The phenomenal draftsman Gustav Klimt occupies a unique place in modern art. His extant oeuvre comprises some 250 paintings and more than 4,000 works on paper. The study of the human figure—above all female—lies at the heart of the artist's activity as a draftsman, which he practiced assiduously. Through his study of the poses and gestures of his models, Klimt repeatedly examined the essence of particular psychological and existential states of being. In his constant quest for the ideal solution, Klimt often went beyond the preparation of his paintings, which, particularly after 1900, were dominated by the themes of Eros, Love, Life, and Death. His art cannot be understood without carefully considering the drawings, which are characterized by an unsurpassed mastery of line, in all the phases of his artistic development—from Historicism, through Stilkunst around 1900, the Golden Period, and up to his freer late work.
This lavishly illustrated publication accompanies the exhibition organized by the Albertina Museum in Vienna (March 13 to June 10, 2012) and the J. Paul Getty Museum (July 3 to September 23, 2012) to mark the 150th anniversary of Gustav Klimt's birth. In both venues, the emphasis is placed on showing not only the variety of his draftsmanship but also the centrality of drawing to Klimt's artistic enterprise. Most of the works on display come from the Albertina's outstanding collection, one of the most extensive and representative groups of Klimt drawings in the world, complemented by select Austrian and international loans.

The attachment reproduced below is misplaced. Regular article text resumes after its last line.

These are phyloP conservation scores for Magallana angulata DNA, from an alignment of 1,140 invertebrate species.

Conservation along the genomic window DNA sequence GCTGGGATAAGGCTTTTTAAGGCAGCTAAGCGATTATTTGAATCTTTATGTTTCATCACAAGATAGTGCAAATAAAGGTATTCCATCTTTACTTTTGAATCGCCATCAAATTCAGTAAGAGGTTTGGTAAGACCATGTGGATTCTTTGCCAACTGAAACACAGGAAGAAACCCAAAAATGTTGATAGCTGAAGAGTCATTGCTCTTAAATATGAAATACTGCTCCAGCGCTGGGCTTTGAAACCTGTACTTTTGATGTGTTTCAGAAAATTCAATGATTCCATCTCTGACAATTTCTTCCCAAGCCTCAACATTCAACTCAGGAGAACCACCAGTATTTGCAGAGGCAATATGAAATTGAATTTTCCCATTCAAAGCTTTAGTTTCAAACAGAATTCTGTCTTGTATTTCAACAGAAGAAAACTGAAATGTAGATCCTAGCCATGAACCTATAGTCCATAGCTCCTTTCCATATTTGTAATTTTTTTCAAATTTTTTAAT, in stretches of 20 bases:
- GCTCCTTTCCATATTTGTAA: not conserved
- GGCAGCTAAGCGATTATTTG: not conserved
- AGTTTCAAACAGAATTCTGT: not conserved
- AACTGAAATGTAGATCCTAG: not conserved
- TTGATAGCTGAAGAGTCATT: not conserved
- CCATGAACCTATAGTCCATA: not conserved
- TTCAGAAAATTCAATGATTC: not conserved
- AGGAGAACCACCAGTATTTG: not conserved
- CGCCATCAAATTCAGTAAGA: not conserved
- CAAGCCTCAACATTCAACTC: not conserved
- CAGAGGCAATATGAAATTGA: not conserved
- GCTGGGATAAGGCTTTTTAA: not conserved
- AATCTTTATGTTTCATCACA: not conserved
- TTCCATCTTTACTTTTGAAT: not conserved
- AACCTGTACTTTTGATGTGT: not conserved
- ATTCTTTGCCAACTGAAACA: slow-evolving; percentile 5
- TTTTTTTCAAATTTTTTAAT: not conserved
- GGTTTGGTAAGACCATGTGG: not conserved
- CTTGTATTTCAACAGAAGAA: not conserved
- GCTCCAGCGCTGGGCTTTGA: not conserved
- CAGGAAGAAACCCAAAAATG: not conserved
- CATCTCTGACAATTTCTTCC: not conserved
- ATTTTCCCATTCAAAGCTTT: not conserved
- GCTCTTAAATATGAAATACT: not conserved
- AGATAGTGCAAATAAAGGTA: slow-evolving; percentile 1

Marian Bisanz-Prakken is a curator at the Albertina Museum, Vienna, and the reigning expert on Klimt drawings. She has published many books and articles on the subject.